The tech giant is turning money into an almost entirely virtual experience. So why has it launched the world’s most impractical credit card?
Money looks different these days. Even the biggest spender doesn’t need to carry a thick roll of 50s, because real money is intangible. It’s cashless and contactless, hiding in a card or on your phone, and it comes to life in multi-coloured data visualisations and spending notifications (Ping! You spent £5.32 in Sainsbury’s. Ping! Your flatmate sent you £30). Your money has never been more invisible, or more difficult to touch. Apple has played an important part in creating this cashless magic. ApplePay turned its phones and watches into virtual wallets that hold little avatars of your payment cards. And if you can afford an iPhone XS with Face ID (Ping! you’ve spent £1,099 at the Apple Store), you benefit from the illusion of paying for things with your face.
So obviously, now that your face is actually your fortune and no one needs a prestige credit card, Apple has launched a prestige credit card. And because it’s Apple, it’s not a tacky plastic card that can be cut up in an anxious moment of spendthrift regret. It’s made from titanium.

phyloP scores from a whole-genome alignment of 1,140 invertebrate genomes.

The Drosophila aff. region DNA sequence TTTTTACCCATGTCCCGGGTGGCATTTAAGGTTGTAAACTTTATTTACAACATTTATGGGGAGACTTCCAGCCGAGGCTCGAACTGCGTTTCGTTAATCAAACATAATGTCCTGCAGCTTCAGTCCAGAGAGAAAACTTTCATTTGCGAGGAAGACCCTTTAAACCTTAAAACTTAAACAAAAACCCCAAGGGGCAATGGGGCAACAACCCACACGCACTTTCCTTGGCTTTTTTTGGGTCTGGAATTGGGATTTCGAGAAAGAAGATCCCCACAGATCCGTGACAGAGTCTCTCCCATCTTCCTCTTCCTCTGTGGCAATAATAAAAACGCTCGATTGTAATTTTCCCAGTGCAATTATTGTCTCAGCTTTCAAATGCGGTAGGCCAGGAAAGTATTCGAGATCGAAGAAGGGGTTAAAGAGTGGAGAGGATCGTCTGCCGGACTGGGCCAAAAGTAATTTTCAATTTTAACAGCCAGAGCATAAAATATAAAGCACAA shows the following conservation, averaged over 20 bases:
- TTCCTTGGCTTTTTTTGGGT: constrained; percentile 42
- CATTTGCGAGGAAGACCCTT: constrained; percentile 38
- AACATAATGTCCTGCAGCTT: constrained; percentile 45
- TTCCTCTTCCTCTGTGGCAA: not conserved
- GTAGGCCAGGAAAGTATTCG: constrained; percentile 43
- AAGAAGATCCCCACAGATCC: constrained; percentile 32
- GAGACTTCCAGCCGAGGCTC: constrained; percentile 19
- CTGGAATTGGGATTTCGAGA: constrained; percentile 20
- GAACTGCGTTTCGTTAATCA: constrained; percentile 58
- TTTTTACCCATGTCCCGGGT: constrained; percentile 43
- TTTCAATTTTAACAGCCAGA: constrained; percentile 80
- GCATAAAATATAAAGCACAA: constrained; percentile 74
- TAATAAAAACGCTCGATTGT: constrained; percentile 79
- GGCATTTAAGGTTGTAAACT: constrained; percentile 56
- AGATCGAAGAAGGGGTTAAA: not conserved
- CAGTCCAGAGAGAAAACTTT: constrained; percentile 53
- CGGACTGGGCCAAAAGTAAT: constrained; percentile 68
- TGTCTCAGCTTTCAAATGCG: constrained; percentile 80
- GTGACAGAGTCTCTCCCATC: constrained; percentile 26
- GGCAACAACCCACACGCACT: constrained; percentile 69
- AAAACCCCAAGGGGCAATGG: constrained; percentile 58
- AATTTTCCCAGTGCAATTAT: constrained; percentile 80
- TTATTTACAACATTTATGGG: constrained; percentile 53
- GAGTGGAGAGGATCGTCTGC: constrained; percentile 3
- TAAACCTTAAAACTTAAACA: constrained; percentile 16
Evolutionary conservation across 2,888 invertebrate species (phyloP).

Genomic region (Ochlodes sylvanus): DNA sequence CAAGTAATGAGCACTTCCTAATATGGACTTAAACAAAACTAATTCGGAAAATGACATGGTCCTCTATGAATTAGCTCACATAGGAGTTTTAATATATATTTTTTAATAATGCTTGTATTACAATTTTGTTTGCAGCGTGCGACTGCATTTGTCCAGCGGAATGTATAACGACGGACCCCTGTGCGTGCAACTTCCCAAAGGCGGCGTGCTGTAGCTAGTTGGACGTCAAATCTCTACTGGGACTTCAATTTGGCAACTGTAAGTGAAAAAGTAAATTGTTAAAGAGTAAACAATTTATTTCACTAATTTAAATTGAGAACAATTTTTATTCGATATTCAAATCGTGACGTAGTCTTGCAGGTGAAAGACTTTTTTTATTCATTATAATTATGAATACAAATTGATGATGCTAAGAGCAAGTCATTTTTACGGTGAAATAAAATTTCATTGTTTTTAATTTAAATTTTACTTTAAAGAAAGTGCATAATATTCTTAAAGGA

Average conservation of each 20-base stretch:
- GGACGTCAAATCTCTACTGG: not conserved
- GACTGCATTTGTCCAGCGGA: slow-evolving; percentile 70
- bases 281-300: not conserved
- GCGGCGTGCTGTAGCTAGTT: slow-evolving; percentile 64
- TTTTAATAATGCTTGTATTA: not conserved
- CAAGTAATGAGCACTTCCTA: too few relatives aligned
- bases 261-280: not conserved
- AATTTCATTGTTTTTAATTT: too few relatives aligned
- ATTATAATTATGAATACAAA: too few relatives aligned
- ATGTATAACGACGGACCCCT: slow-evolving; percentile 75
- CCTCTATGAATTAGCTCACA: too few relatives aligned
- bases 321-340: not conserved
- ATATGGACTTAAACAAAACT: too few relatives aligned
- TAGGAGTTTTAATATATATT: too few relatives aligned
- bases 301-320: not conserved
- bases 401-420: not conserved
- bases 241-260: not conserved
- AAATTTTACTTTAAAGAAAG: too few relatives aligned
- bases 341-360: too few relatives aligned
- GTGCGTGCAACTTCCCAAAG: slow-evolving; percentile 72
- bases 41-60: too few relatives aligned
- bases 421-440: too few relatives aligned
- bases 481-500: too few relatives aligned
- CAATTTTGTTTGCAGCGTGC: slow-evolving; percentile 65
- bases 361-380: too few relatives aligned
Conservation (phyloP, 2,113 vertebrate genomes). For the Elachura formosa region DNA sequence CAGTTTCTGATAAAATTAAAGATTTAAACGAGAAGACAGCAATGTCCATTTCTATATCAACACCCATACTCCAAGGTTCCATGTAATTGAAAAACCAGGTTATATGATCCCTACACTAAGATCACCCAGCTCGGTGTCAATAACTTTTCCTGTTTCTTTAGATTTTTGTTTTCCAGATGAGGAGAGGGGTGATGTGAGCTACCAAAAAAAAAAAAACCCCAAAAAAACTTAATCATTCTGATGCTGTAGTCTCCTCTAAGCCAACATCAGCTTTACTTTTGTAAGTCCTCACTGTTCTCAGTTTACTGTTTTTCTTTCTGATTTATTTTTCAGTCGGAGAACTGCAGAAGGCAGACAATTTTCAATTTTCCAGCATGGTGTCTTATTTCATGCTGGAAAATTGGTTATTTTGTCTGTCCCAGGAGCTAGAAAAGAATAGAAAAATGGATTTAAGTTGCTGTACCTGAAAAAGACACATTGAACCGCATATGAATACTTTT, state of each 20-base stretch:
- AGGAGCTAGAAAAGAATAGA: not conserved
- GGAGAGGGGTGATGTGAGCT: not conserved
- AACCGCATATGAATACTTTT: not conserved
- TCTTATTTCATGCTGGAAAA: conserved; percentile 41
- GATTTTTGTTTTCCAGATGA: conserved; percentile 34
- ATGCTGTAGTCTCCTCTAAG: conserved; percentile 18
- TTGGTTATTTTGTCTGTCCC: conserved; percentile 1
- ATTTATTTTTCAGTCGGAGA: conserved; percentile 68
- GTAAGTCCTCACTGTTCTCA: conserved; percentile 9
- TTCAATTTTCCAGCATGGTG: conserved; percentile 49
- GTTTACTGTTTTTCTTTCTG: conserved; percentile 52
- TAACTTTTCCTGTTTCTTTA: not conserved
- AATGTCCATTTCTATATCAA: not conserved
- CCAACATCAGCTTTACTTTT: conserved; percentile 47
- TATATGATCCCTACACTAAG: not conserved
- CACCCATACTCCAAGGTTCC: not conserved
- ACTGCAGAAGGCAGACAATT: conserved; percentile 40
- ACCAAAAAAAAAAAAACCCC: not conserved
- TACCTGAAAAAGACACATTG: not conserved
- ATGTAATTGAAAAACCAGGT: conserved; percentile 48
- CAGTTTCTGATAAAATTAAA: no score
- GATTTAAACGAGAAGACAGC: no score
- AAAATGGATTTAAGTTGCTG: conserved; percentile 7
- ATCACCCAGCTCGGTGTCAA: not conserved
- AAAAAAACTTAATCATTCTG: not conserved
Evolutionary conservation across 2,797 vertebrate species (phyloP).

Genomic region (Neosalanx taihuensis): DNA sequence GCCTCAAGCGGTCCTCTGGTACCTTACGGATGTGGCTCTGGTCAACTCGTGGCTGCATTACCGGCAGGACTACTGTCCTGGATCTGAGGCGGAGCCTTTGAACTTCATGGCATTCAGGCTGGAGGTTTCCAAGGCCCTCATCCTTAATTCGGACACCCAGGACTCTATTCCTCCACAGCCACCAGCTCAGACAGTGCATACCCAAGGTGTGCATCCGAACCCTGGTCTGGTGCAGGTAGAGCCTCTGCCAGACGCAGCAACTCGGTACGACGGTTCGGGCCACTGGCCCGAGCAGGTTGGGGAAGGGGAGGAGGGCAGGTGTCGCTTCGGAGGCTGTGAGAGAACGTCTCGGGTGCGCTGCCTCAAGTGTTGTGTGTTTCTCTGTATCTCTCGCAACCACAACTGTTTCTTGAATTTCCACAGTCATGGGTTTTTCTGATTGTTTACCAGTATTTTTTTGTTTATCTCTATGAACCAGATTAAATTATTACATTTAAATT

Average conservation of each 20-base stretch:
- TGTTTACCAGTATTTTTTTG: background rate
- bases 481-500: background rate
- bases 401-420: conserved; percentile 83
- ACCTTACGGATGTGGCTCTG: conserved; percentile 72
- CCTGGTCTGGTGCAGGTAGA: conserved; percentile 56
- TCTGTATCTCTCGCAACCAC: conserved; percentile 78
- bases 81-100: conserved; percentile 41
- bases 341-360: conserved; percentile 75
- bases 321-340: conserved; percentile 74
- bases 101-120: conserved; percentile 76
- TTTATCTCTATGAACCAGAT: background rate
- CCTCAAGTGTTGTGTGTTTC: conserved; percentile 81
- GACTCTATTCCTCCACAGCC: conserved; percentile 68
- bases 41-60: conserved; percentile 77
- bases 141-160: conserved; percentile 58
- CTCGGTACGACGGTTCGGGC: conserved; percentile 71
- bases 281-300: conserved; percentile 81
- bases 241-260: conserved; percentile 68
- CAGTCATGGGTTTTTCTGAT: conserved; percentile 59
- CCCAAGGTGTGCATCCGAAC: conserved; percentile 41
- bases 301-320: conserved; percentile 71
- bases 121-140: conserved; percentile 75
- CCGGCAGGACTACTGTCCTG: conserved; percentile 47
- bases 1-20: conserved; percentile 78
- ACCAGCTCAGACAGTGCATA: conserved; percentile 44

If you’re not up on your metallurgy, titanium is the superhero of transition metals. It is low-density, high-strength, and named after Greek gods the Titans. If you were picking a credit card to have on your side in a mythical credit card fight, this would be it.
But it has a surprising weakness. It cannot be contained by porous materials. Specifically leather or denim. Which means – unusually for a credit card – you can’t carry it in a wallet or in your jeans without damaging it. And while all superheroes have weaknesses, this seems like a bad one, like Thor having a problem with hammers.
But of course, the Apple Card comes with an app, so you don’t actually need to carry it with the rest of your money. Instead, you might want to leave it at home in a frame or hang it on a chain around your neck.
The Apple Card is made to be seen and not used. Many Apple fans will change their fashion choices and their lifestyle to show it off. On the one hand, it’s flashy, inconvenient and overdesigned, but if tiny white ear tampons – aka AirPods – can be a status symbol, then a credit card you can’t put in your wallet might just become surprisingly successful.